Monday, November 12, 2012

Prescription Drugs leading cause of Accidental Death

Today I read an article stating that prescription drugs are the leading cause of accidental death. Wow!

It states:
"Drugs exceeded motor vehicle accidents as a cause of death in 2009, killing at least 37,485 people nationwide, according to preliminary data from the U.S. Centers for Disease Control and Prevention. "

That's a powerful statement, but I can see how that may happen. Although the article focuses on drug overdose (particularly pain and anxiety drugs), and therefore putting the blame on the patient or user, there are other complications as well, like side effects and drug interactions that can also be blamed.

I used to work as a data manager at the Cleveland Clinic in the Cancer Center, pouring over charts of cancer patients, and later at the Children's Hospital in Cincinnati, and one of my tasks was to look at the side effects of the chemo drugs used in treating the patients, who were in clinical trials or just being treated for cancer, and report them. This was a very revealing time for me, for I was able to see how drugs can really affect the body in a negative way. So it was a fine line of balancing the benefits of the drug as well as the side effects. Of course, we want the benefits to out perform the side effects.

Over time, I used my work experience to help elderly family members who were prescribed medicines that for one reason or the other, always seemed to cause them problems. One relative, who had heart problems, was taking many, many pills, and was on oxygen, and could not walk without a cane. At first, I thought it was because of the heart problem, but as I investigated the causes, and checked up on the side effects of the drugs, I found out that all the drugs he was taking was mostly to counter the side effect of some other drug. This "Soup of Drugs" had incapacitated him to the point that he could not function normally. Given that, we took him to another doctor, who prescribed another drug, which worked better for him. We also slowly weaned him off the "anxiety" drug that he needed to take because one of his heart medicines was giving him anxiety. Eventually, he stopped using the oxygen, but the sad part is, he moved, and then was given a whole set of new medicines, and within a few weeks had expired. I have many, many stories to tell regarding the side effects of drugs.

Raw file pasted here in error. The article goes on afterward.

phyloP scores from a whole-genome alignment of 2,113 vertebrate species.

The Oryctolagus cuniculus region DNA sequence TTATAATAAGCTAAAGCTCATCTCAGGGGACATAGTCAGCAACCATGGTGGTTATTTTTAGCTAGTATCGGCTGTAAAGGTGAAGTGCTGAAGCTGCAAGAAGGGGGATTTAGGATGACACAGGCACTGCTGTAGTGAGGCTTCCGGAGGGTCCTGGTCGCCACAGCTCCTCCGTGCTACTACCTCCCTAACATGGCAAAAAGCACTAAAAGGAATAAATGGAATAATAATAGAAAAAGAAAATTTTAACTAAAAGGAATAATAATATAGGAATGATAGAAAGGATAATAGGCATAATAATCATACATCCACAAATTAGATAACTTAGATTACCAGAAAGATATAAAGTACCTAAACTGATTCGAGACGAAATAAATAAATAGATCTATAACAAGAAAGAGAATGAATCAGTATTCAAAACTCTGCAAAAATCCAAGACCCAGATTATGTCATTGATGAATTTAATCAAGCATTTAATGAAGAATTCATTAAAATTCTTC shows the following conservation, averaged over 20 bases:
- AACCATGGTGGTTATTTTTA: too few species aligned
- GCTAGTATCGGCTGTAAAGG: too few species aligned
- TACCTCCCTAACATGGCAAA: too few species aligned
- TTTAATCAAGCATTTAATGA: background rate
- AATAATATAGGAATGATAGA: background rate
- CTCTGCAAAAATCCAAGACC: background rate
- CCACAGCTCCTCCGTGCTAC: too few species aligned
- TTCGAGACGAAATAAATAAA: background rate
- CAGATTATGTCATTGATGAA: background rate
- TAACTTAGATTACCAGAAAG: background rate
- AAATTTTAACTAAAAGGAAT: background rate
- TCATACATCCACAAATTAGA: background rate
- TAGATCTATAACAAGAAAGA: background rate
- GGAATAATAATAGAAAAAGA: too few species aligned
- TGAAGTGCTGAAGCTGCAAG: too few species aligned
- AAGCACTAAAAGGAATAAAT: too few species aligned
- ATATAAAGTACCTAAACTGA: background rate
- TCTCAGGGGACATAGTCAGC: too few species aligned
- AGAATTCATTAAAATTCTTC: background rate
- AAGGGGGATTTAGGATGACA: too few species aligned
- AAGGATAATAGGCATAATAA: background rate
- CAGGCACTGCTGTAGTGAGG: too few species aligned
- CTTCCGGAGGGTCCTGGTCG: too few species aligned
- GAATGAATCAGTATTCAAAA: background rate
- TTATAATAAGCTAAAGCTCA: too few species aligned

I am seeing the same pattern with another elderly relative, who has now started on the same path for her heart, first she was given one drug, and then another, and then another. I will not name drugs because each one has its own side effects, and sometimes they have similar side effects. I do know that at one time she had diabetes because of a drug's side effect and when she switched doctors and changed her medicine, her diabetes stopped. Now it's a battle with the doctors over her cholesterol. The statins incapacitate her. She cannot walk when she takes them. She is now taking the smallest dose. Statins affect muscles, and they also remove COQ10 from muscle. Heart is not the only muscle in the body. I told her cardiologist recently, that what good do statins do if the patient cannot walk due to their side effects? Walking is one of the most important activities a heart patient can do, it cleans the arteries, for one. So how can statins be beneficial?

Going back to that article, which focuses on people misusing and overdosing on drugs, why even have them taking those types of drugs in the first place?

Drugs are poisons, and they need to be treated as such.

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